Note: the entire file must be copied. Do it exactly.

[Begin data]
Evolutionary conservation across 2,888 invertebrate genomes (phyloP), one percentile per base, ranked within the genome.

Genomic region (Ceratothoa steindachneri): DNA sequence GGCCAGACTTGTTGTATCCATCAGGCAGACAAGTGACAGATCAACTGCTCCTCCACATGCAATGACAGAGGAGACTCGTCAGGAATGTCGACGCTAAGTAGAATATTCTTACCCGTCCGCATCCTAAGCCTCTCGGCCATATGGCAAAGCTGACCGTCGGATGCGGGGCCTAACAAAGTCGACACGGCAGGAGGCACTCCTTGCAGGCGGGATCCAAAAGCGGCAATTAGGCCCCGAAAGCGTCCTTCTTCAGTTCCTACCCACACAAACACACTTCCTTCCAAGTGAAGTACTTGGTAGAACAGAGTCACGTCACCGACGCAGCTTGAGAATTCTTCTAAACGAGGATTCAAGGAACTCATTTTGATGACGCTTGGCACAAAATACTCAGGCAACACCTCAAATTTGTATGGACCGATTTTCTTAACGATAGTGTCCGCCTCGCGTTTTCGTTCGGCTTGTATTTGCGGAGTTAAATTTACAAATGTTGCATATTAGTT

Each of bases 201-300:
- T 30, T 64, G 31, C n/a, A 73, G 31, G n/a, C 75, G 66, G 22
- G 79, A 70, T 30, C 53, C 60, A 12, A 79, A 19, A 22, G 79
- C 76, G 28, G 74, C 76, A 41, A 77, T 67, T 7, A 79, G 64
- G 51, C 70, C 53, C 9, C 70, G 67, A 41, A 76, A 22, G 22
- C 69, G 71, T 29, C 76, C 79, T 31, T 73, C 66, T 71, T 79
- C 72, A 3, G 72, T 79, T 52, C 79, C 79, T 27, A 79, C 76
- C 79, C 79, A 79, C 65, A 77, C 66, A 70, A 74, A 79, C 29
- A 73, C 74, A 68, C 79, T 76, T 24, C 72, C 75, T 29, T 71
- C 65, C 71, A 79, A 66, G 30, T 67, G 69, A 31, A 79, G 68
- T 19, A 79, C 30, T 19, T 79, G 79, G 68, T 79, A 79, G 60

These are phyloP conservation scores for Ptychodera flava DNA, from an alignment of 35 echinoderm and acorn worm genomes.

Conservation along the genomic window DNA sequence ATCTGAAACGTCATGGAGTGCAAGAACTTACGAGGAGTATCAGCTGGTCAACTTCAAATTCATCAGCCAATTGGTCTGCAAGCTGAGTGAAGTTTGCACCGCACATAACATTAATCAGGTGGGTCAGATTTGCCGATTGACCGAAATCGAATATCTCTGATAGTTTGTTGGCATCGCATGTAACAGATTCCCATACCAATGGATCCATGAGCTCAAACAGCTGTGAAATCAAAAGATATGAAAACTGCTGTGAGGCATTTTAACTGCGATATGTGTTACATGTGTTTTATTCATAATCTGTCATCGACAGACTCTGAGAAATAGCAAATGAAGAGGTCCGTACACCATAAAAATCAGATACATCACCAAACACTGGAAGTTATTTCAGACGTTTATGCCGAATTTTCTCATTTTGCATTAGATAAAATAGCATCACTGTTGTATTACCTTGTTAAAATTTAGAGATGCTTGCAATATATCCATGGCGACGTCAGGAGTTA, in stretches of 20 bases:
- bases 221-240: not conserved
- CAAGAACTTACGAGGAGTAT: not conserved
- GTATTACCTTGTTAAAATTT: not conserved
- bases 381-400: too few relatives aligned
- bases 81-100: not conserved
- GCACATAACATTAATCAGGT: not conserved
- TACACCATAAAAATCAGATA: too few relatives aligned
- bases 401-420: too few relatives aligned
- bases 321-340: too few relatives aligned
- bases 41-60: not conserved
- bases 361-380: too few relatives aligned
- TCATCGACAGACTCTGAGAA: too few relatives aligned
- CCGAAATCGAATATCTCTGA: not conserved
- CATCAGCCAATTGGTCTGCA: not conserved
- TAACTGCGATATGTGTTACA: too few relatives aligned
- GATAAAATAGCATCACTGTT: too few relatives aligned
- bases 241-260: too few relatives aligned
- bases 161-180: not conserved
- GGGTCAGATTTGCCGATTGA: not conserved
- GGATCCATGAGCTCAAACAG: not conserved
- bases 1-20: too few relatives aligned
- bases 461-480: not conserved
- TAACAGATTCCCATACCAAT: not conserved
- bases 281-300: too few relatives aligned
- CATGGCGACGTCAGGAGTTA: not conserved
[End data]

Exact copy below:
Evolutionary conservation across 2,888 invertebrate genomes (phyloP), one percentile per base, ranked within the genome.

Genomic region (Ceratothoa steindachneri): DNA sequence GGCCAGACTTGTTGTATCCATCAGGCAGACAAGTGACAGATCAACTGCTCCTCCACATGCAATGACAGAGGAGACTCGTCAGGAATGTCGACGCTAAGTAGAATATTCTTACCCGTCCGCATCCTAAGCCTCTCGGCCATATGGCAAAGCTGACCGTCGGATGCGGGGCCTAACAAAGTCGACACGGCAGGAGGCACTCCTTGCAGGCGGGATCCAAAAGCGGCAATTAGGCCCCGAAAGCGTCCTTCTTCAGTTCCTACCCACACAAACACACTTCCTTCCAAGTGAAGTACTTGGTAGAACAGAGTCACGTCACCGACGCAGCTTGAGAATTCTTCTAAACGAGGATTCAAGGAACTCATTTTGATGACGCTTGGCACAAAATACTCAGGCAACACCTCAAATTTGTATGGACCGATTTTCTTAACGATAGTGTCCGCCTCGCGTTTTCGTTCGGCTTGTATTTGCGGAGTTAAATTTACAAATGTTGCATATTAGTT

Each of bases 201-300:
- T 30, T 64, G 31, C n/a, A 73, G 31, G n/a, C 75, G 66, G 22
- G 79, A 70, T 30, C 53, C 60, A 12, A 79, A 19, A 22, G 79
- C 76, G 28, G 74, C 76, A 41, A 77, T 67, T 7, A 79, G 64
- G 51, C 70, C 53, C 9, C 70, G 67, A 41, A 76, A 22, G 22
- C 69, G 71, T 29, C 76, C 79, T 31, T 73, C 66, T 71, T 79
- C 72, A 3, G 72, T 79, T 52, C 79, C 79, T 27, A 79, C 76
- C 79, C 79, A 79, C 65, A 77, C 66, A 70, A 74, A 79, C 29
- A 73, C 74, A 68, C 79, T 76, T 24, C 72, C 75, T 29, T 71
- C 65, C 71, A 79, A 66, G 30, T 67, G 69, A 31, A 79, G 68
- T 19, A 79, C 30, T 19, T 79, G 79, G 68, T 79, A 79, G 60

These are phyloP conservation scores for Ptychodera flava DNA, from an alignment of 35 echinoderm and acorn worm genomes.

Conservation along the genomic window DNA sequence ATCTGAAACGTCATGGAGTGCAAGAACTTACGAGGAGTATCAGCTGGTCAACTTCAAATTCATCAGCCAATTGGTCTGCAAGCTGAGTGAAGTTTGCACCGCACATAACATTAATCAGGTGGGTCAGATTTGCCGATTGACCGAAATCGAATATCTCTGATAGTTTGTTGGCATCGCATGTAACAGATTCCCATACCAATGGATCCATGAGCTCAAACAGCTGTGAAATCAAAAGATATGAAAACTGCTGTGAGGCATTTTAACTGCGATATGTGTTACATGTGTTTTATTCATAATCTGTCATCGACAGACTCTGAGAAATAGCAAATGAAGAGGTCCGTACACCATAAAAATCAGATACATCACCAAACACTGGAAGTTATTTCAGACGTTTATGCCGAATTTTCTCATTTTGCATTAGATAAAATAGCATCACTGTTGTATTACCTTGTTAAAATTTAGAGATGCTTGCAATATATCCATGGCGACGTCAGGAGTTA, in stretches of 20 bases:
- bases 221-240: not conserved
- CAAGAACTTACGAGGAGTAT: not conserved
- GTATTACCTTGTTAAAATTT: not conserved
- bases 381-400: too few relatives aligned
- bases 81-100: not conserved
- GCACATAACATTAATCAGGT: not conserved
- TACACCATAAAAATCAGATA: too few relatives aligned
- bases 401-420: too few relatives aligned
- bases 321-340: too few relatives aligned
- bases 41-60: not conserved
- bases 361-380: too few relatives aligned
- TCATCGACAGACTCTGAGAA: too few relatives aligned
- CCGAAATCGAATATCTCTGA: not conserved
- CATCAGCCAATTGGTCTGCA: not conserved
- TAACTGCGATATGTGTTACA: too few relatives aligned
- GATAAAATAGCATCACTGTT: too few relatives aligned
- bases 241-260: too few relatives aligned
- bases 161-180: not conserved
- GGGTCAGATTTGCCGATTGA: not conserved
- GGATCCATGAGCTCAAACAG: not conserved
- bases 1-20: too few relatives aligned
- bases 461-480: not conserved
- TAACAGATTCCCATACCAAT: not conserved
- bases 281-300: too few relatives aligned
- CATGGCGACGTCAGGAGTTA: not conserved